Speaking your language?
When I originally trained in the human givens approach over ten years ago, it was my first in-depth exposure to the field of psychotherapy. Although I had first hand experience of other forms of talking therapy, I did not have a great deal of existing knowledge to compare with what I was now learning. One of the strengths of the human givens approach is the way it simplifies understanding human behaviour without need for jargon. Concepts such as “superego”, “resistance”, “denial”, “inner child”, “transference” are not generally used or even needed when working from a human givens perspective. I was lucky in that I didn’t have a lot to unlearn.
The disadvantage of not using these concepts is that without a common language, it can sometimes be more difficult to communicate with other therapists, and with clients who do use these ideas.
Attachment Theory Workshop
in8 has recently been working with people who help victims of domestic violence. In this field the language of Attachment Theory is commonly used. So, in order to deepen our understanding and familiarise ourselves with the language of attachment theory, last week Bindi and I attended a one day workshop on Attachment Theory. The workshop in Oxford was given by Dr Gwen Adshead – a consultant forensic psychiatrist and psychotherapist who, until recently, worked at Broadmoor Hospital. Now a heck of a lot has been researched and written on this subject and I won’t go into any detail here – but I did notice some clear parallels which I would like to share.
Failure to Develop Innate Resources
Babies who grow up without experiencing a secure attachment to their primary care-giver can experience difficulties which can last the rest of their life. There typically include difficulty reading other people and an inability to regulate emotional responses – both of which can seriously adversely affect adult relationships. Translating into human givens terms I suggest that poor attachment results in a failure to develop three specific innate resources. These resources are tools that everyone has at birth to some degree. But as with all of our innate resources, the way we use them will determine how well they develop as we grow. The three that seem most likely to be poorly developed when there is a lack of secure attachment are:
- Rapport (the natural ability to connect to others)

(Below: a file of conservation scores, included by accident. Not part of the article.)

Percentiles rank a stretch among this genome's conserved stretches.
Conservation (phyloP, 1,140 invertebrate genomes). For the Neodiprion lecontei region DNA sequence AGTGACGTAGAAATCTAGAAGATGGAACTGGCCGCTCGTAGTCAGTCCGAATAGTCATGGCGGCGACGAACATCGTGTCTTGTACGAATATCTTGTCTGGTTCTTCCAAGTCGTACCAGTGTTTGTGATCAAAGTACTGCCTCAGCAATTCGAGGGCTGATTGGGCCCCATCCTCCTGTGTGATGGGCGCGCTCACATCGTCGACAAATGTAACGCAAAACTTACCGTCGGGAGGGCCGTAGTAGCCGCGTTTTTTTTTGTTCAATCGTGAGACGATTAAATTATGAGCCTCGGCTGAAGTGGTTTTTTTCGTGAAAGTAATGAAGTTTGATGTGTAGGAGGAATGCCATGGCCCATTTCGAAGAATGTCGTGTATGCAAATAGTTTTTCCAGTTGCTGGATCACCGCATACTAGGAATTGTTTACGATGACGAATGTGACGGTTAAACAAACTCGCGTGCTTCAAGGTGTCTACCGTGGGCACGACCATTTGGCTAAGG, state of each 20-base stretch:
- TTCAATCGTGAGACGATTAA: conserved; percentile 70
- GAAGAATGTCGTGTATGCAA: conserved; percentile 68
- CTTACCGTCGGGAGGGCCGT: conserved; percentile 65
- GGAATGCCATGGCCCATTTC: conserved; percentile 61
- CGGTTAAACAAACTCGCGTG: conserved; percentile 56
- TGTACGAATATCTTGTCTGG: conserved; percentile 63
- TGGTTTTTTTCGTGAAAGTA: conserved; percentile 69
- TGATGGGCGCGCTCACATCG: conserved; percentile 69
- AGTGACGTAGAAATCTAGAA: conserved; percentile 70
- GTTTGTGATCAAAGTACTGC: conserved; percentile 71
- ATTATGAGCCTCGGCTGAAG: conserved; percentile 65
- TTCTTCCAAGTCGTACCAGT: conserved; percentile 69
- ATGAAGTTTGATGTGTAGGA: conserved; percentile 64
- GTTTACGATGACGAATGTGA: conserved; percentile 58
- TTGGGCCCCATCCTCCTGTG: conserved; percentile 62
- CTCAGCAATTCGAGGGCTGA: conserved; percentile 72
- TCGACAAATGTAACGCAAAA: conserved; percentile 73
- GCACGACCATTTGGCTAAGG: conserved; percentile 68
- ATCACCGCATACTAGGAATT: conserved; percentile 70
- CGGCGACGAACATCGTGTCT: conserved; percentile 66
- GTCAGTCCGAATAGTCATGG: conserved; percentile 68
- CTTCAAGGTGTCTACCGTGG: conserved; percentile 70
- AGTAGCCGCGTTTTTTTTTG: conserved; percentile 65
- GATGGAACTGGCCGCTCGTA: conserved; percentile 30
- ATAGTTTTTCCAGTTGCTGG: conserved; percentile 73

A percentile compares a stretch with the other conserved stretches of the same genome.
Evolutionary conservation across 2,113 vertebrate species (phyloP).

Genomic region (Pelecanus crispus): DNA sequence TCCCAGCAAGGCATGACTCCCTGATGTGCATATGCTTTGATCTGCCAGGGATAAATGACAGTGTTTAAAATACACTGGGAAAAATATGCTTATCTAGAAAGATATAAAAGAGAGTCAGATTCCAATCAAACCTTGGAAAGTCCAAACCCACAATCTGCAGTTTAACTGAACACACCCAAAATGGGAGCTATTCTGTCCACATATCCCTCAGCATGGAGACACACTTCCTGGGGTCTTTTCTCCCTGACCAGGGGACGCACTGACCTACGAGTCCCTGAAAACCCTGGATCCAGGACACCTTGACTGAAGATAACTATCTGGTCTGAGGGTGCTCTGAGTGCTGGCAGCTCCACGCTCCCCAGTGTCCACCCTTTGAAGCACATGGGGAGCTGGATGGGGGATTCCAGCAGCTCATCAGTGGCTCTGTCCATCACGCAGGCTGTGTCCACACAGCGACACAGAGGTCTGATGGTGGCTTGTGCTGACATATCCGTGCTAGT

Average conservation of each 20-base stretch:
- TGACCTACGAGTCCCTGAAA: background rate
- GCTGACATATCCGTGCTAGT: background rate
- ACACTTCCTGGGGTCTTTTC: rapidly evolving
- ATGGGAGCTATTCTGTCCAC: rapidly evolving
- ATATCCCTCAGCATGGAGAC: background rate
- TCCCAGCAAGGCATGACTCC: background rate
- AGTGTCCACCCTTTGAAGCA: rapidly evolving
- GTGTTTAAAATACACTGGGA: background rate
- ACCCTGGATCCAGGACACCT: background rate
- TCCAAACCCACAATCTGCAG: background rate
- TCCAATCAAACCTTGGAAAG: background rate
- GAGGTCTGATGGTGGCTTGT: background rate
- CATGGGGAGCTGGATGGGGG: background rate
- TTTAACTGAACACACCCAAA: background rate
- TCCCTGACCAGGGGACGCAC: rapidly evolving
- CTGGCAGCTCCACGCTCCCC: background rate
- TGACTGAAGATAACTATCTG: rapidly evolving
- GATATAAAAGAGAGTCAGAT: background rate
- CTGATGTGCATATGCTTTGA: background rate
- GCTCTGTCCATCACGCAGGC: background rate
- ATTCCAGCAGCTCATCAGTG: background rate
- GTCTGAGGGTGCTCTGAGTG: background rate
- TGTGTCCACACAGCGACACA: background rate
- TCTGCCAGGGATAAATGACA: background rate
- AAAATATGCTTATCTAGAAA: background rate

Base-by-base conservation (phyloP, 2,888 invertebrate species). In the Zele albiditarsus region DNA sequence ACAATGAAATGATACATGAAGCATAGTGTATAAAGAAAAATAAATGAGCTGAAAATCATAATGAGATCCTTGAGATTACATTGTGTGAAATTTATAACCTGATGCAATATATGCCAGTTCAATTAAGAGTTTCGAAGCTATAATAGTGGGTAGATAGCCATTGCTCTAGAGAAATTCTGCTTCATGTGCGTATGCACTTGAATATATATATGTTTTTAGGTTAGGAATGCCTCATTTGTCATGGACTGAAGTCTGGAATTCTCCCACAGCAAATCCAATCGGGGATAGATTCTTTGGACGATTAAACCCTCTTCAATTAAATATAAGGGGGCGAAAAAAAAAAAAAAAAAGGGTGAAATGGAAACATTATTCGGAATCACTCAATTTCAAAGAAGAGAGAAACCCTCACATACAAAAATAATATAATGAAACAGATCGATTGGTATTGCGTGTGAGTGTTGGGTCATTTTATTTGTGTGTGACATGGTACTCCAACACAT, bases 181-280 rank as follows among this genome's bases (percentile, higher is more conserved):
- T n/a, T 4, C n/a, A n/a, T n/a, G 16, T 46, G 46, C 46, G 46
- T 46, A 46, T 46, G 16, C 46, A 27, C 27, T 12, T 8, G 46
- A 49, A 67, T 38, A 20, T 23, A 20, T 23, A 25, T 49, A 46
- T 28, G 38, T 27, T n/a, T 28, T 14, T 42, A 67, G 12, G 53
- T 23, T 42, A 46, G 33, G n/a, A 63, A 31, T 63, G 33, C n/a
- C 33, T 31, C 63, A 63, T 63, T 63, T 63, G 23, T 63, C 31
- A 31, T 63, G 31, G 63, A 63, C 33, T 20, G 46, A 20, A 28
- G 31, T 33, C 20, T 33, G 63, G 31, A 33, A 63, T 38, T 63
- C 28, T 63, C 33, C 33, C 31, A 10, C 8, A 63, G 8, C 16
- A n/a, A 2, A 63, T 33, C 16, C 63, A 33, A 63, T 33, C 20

- Recognition, Regulation and Management of Emotions
- Observing Self (our ability to stand back and see the bigger picture)
We know that humans are born with an innate drive to connect to others. This is evidenced by the fact that if you stick out your tongue to a new-born baby, they will mirror your action and stick their tongue out at you in response. We are born to copy and mimic each other, and this is the basis for meaningful communication. You can always tell when two people are connected by observing the (sometimes unconscious) mirroring of their body language.
Although our ability to “do rapport” is innate, it is also something that develops as we grow and interact with other people. If this innate resource fails to develop adequately, as I believe happens when there is a lack of a secure attachment, we may experience great difficulty in reading other people’s intentions, body language and seeing their point of view.
Our emotions are what drive us to take action – as in “e-motion”. But strong emotions have the deliberate effect of narrowing our focus of attention and therefore limiting our ability to see the bigger picture. Strong emotions limit our ability to think rationally and logically.
It is therefore imperative that we learn to recognise our emotions for what they are and develop ways to regulate their effect on us. Many of us learn this during the emotional roller-coaster of our teenage years, some later, but some of us never ever really master it.
If you are unable to recognise and regulate your emotional response to situations, you are likely to be far more purely reactive than creatively responsive in your dealings with other people. At in8 we teach a range techniques (such as 7-11 breathing) to help our clients regulate their emotional responses.
We all have an innate ability to stand back and observe, or to simply “be aware”. Dr Gwen Adshead used the term “Mentalising” to describe our ability to think about what we are thinking – and this term also includes thinking about what others might be thinking, feeling and intending. Mentalising is not the same thing as awareness, but I suggest that the development of these two abilities may have much in common.
We can access the innate resource of our own “observing self” best when we feel calm. People use many techniques such as mindfulness, meditation, yoga, breathing exercises to “get into” their observing self.
When we are able to stand back and simply be aware, we get a real sense of the bigger picture, of possibilities and opportunities. We become more intelligent.
There may be other innate resources which are adversely affected by poor attachment. Extreme neglect has been shown to result in under-development of brains so it may be that development of Memory, Sleep, Rational Thinking, Imagination may also be impaired. Perhaps others with more experience in this field would like to comment or discuss?
Please contact us if you would like to know how we can help you or your organisation by applying our knowledge of the “givens” of human nature.